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Four more years of free fairs

About six months ago, the McLeod County Board approved $100,000 to make the 150th anniversary of the McLeod County Fair free for all. This past week, it agreed unanimously to keep the change going for a few more years.

The original $100,000 investment came from American Rescue Plan Act funds, and the same is true for the $400,000 needed to offset the entrance gate revenue for 2023, 2024, 2025 and 2026. The figure is based on the average revenue generated in gate admission fees. Free fair attendance was originally discussed by the board as a one-time investment, but a positive year of attendance had members speaking enthusiastically of extending the investment.

“The success was pretty easy to see this year,” said board Vice Chairnan Paul Wright. “We’re at the point where we can allocate dollars. I think it’s a great way to get the community out and enjoy what is all there.”

“You think when somebody gives you some money, it’d be pretty easy to spend it,” said Chairman Doug Krueger. “Well, it’s easy to spend it, but it’s hard to spend it in the right places and try to do the best you can to benefit everybody. ... I think what we’re doing here is good for all of McLeod County.”

The fund allocation passed unanimously.

A report regarding the 2022 fair was originally scheduled to be reviewed by the County Board this past week but was delayed until the next meeting.

ARPA funds are federal dollars given to state, local and tribal governments hurt by the coronavirus pandemic. The $1.9 trillion stimulus bill, which was designed to aid public health and economic recovery, was signed by President Joe Biden in early 2021. McLeod County’s share was $6.9 million. Funds have been allocated to numerous expenses over the past year.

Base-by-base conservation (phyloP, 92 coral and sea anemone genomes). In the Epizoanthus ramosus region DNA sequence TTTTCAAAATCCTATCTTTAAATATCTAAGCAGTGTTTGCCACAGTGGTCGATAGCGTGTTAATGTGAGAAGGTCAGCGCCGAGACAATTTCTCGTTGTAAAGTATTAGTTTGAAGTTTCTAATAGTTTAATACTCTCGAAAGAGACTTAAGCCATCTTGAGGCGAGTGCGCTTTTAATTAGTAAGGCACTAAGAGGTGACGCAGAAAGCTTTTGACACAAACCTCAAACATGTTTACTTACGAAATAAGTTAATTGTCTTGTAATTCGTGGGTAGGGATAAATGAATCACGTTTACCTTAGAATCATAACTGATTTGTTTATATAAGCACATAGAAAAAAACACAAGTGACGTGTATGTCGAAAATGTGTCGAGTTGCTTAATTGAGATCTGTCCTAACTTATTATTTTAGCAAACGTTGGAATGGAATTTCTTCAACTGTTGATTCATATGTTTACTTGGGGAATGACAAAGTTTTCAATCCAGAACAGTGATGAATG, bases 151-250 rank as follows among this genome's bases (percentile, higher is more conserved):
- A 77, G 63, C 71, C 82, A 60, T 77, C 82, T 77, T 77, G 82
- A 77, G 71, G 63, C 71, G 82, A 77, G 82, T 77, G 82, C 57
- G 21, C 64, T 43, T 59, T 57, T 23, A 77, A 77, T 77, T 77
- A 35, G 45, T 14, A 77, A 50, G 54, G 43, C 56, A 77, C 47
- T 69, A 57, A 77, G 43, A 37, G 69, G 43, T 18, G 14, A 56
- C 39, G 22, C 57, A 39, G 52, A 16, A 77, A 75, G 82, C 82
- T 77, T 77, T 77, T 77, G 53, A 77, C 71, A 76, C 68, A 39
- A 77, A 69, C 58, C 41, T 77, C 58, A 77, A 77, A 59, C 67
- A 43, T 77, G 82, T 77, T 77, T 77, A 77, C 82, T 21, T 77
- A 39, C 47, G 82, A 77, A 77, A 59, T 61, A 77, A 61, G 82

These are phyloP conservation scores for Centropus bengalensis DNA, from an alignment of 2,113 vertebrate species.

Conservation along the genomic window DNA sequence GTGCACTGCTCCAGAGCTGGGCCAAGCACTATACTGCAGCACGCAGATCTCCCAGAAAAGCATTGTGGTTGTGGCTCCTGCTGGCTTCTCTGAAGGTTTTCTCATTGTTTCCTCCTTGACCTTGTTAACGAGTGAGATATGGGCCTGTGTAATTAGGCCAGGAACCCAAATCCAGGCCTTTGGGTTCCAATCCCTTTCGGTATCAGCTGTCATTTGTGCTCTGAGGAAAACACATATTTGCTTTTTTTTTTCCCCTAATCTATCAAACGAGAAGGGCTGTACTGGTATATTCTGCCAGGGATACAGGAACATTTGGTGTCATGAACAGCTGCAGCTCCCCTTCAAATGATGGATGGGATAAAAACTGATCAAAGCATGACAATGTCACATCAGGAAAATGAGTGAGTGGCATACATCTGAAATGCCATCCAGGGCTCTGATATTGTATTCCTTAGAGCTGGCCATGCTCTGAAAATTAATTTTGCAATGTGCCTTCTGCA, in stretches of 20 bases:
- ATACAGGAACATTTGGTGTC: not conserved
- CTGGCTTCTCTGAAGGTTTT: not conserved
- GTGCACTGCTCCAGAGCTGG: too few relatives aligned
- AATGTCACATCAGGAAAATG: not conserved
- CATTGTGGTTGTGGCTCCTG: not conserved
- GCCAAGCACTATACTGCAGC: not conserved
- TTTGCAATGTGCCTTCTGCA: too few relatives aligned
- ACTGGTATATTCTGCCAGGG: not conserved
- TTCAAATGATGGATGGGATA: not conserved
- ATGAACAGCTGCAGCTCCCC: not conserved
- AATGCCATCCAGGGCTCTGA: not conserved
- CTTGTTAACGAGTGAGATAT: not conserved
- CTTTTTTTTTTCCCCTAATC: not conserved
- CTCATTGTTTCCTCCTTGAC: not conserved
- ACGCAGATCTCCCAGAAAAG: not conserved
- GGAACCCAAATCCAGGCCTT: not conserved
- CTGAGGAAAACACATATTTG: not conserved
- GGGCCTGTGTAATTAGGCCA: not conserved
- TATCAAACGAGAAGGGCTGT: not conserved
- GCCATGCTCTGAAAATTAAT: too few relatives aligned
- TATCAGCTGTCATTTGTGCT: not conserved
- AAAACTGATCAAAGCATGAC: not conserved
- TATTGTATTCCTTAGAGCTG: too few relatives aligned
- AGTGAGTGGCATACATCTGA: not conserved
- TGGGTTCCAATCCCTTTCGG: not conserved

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County makes major parks investment

The McLeod County Board agreed this past week to set aside major American Rescue Plan Act funds for upcoming projects and plans, the largest being a $2.7 million allocation for fairgrounds and parks.

Those funds would target eligible enhancement and improvement projects.

“This is undoubtedly a lot of money, and it should catch peoples’ attention,” said board Vice Chairman Paul Wright. “We’ve had long range planning on the fairgrounds, we’re in the process of the parks plan. These are public assets, amenities, that we have here not only for our constituents, but also bring people through McLeod County.”

While the county often looks at project ideas, when it comes to figuring out how to fit them in the budget, there is no room.

“This is a way to definitely do some improvements, some repairs, without having to use levy funds,” Wright said, “and be able to devote some time into planning some of those projects without wasting a lot of time planning a project and then at the end we don’t have money for it. This is an opportunity to cover a lot of ground.”

The $2.7 million will be set aside, with individual expenditures reviewed as each project is brought to the Board.

“We’ll cross the projects as they come,” said board Chairman Doug Krueger.

Another major investment was $45,000 for the County Ditch 11 wetland project in Winsted. It will help match a Clean Water Grant secured by the Mcleod County Soil and Water Conservation District for $50,000, with Winsted providing the additional funds to meet the $96,000 cost. Winsted will also cover additional project costs, such as engineering, and work time.

“It’s clean water, and when we’re judged on clean water, we’re not judged on Winsted, Brownton or Hutchinson,” Krueger said. “It’s overall. Our SWCDs work hard to keep working that forward. It’s a necessary evil that we take all the steps to run McLeod County’s drainage in a prudent and legal way. I’m also very satisfied with it.”

The county also set aside $50,000 for the Buffalo Creek Watershed clean water project on County Ditch 15. Renville County is contributing $25,000. The Buffalo Creek Watershed District is providing matching funds of $75,000. Also approved was $5,270 for ARMER radios in Hutchinson and Silver Lake. Matching funds will be provided by each city for the cost of additional equipment. Following a busy 150th anniversary of the McLeod County Fair, during which admission was free following a $100,000 ARPA investment, another $400,000 was set aside to provide free admission for four more years.